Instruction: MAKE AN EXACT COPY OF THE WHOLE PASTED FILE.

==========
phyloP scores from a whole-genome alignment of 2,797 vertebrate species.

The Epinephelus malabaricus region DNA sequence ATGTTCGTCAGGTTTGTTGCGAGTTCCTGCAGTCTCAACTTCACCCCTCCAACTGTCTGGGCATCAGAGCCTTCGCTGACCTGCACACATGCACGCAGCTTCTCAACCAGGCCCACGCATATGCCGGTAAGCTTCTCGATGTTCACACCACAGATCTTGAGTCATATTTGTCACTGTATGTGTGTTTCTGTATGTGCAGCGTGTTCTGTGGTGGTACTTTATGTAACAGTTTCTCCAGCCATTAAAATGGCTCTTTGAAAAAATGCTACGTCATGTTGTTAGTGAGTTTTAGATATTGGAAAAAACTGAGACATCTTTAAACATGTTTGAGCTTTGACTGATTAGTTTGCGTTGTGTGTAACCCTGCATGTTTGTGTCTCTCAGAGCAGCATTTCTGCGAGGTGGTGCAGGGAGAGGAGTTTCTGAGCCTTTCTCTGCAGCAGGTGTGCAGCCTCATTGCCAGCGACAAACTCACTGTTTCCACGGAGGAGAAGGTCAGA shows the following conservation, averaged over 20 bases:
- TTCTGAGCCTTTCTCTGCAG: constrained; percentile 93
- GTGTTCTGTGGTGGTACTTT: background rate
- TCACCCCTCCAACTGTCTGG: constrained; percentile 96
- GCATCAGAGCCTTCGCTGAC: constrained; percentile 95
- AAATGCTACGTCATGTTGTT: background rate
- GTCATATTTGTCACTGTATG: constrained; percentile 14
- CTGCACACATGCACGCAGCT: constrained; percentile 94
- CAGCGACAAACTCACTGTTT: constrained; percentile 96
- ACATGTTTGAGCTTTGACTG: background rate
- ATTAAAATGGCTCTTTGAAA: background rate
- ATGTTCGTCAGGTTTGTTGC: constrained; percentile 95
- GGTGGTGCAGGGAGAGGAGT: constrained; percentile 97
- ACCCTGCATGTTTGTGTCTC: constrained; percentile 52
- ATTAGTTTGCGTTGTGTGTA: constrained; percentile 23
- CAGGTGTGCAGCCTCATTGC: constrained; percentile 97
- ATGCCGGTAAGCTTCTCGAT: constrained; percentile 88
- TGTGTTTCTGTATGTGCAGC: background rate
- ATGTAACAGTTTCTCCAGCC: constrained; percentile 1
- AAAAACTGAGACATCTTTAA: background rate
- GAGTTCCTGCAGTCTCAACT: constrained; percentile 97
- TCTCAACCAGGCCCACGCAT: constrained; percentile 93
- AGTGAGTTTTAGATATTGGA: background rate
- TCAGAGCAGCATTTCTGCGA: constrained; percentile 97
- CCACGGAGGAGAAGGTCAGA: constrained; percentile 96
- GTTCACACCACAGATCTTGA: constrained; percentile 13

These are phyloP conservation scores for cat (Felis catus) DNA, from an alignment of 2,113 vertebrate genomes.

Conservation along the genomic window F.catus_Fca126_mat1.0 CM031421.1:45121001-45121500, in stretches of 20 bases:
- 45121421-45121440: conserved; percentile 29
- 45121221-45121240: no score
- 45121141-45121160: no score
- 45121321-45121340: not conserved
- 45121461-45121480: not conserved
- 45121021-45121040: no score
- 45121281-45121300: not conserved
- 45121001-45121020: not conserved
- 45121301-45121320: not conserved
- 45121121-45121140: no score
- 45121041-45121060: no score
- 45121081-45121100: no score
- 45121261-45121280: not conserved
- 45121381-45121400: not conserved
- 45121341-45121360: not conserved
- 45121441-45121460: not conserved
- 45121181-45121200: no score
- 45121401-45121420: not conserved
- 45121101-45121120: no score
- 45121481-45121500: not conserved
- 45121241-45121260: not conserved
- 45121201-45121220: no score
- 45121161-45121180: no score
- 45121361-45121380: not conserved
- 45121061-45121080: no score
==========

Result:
phyloP scores from a whole-genome alignment of 2,797 vertebrate species.

The Epinephelus malabaricus region DNA sequence ATGTTCGTCAGGTTTGTTGCGAGTTCCTGCAGTCTCAACTTCACCCCTCCAACTGTCTGGGCATCAGAGCCTTCGCTGACCTGCACACATGCACGCAGCTTCTCAACCAGGCCCACGCATATGCCGGTAAGCTTCTCGATGTTCACACCACAGATCTTGAGTCATATTTGTCACTGTATGTGTGTTTCTGTATGTGCAGCGTGTTCTGTGGTGGTACTTTATGTAACAGTTTCTCCAGCCATTAAAATGGCTCTTTGAAAAAATGCTACGTCATGTTGTTAGTGAGTTTTAGATATTGGAAAAAACTGAGACATCTTTAAACATGTTTGAGCTTTGACTGATTAGTTTGCGTTGTGTGTAACCCTGCATGTTTGTGTCTCTCAGAGCAGCATTTCTGCGAGGTGGTGCAGGGAGAGGAGTTTCTGAGCCTTTCTCTGCAGCAGGTGTGCAGCCTCATTGCCAGCGACAAACTCACTGTTTCCACGGAGGAGAAGGTCAGA shows the following conservation, averaged over 20 bases:
- TTCTGAGCCTTTCTCTGCAG: constrained; percentile 93
- GTGTTCTGTGGTGGTACTTT: background rate
- TCACCCCTCCAACTGTCTGG: constrained; percentile 96
- GCATCAGAGCCTTCGCTGAC: constrained; percentile 95
- AAATGCTACGTCATGTTGTT: background rate
- GTCATATTTGTCACTGTATG: constrained; percentile 14
- CTGCACACATGCACGCAGCT: constrained; percentile 94
- CAGCGACAAACTCACTGTTT: constrained; percentile 96
- ACATGTTTGAGCTTTGACTG: background rate
- ATTAAAATGGCTCTTTGAAA: background rate
- ATGTTCGTCAGGTTTGTTGC: constrained; percentile 95
- GGTGGTGCAGGGAGAGGAGT: constrained; percentile 97
- ACCCTGCATGTTTGTGTCTC: constrained; percentile 52
- ATTAGTTTGCGTTGTGTGTA: constrained; percentile 23
- CAGGTGTGCAGCCTCATTGC: constrained; percentile 97
- ATGCCGGTAAGCTTCTCGAT: constrained; percentile 88
- TGTGTTTCTGTATGTGCAGC: background rate
- ATGTAACAGTTTCTCCAGCC: constrained; percentile 1
- AAAAACTGAGACATCTTTAA: background rate
- GAGTTCCTGCAGTCTCAACT: constrained; percentile 97
- TCTCAACCAGGCCCACGCAT: constrained; percentile 93
- AGTGAGTTTTAGATATTGGA: background rate
- TCAGAGCAGCATTTCTGCGA: constrained; percentile 97
- CCACGGAGGAGAAGGTCAGA: constrained; percentile 96
- GTTCACACCACAGATCTTGA: constrained; percentile 13

These are phyloP conservation scores for cat (Felis catus) DNA, from an alignment of 2,113 vertebrate genomes.

Conservation along the genomic window F.catus_Fca126_mat1.0 CM031421.1:45121001-45121500, in stretches of 20 bases:
- 45121421-45121440: conserved; percentile 29
- 45121221-45121240: no score
- 45121141-45121160: no score
- 45121321-45121340: not conserved
- 45121461-45121480: not conserved
- 45121021-45121040: no score
- 45121281-45121300: not conserved
- 45121001-45121020: not conserved
- 45121301-45121320: not conserved
- 45121121-45121140: no score
- 45121041-45121060: no score
- 45121081-45121100: no score
- 45121261-45121280: not conserved
- 45121381-45121400: not conserved
- 45121341-45121360: not conserved
- 45121441-45121460: not conserved
- 45121181-45121200: no score
- 45121401-45121420: not conserved
- 45121101-45121120: no score
- 45121481-45121500: not conserved
- 45121241-45121260: not conserved
- 45121201-45121220: no score
- 45121161-45121180: no score
- 45121361-45121380: not conserved
- 45121061-45121080: no score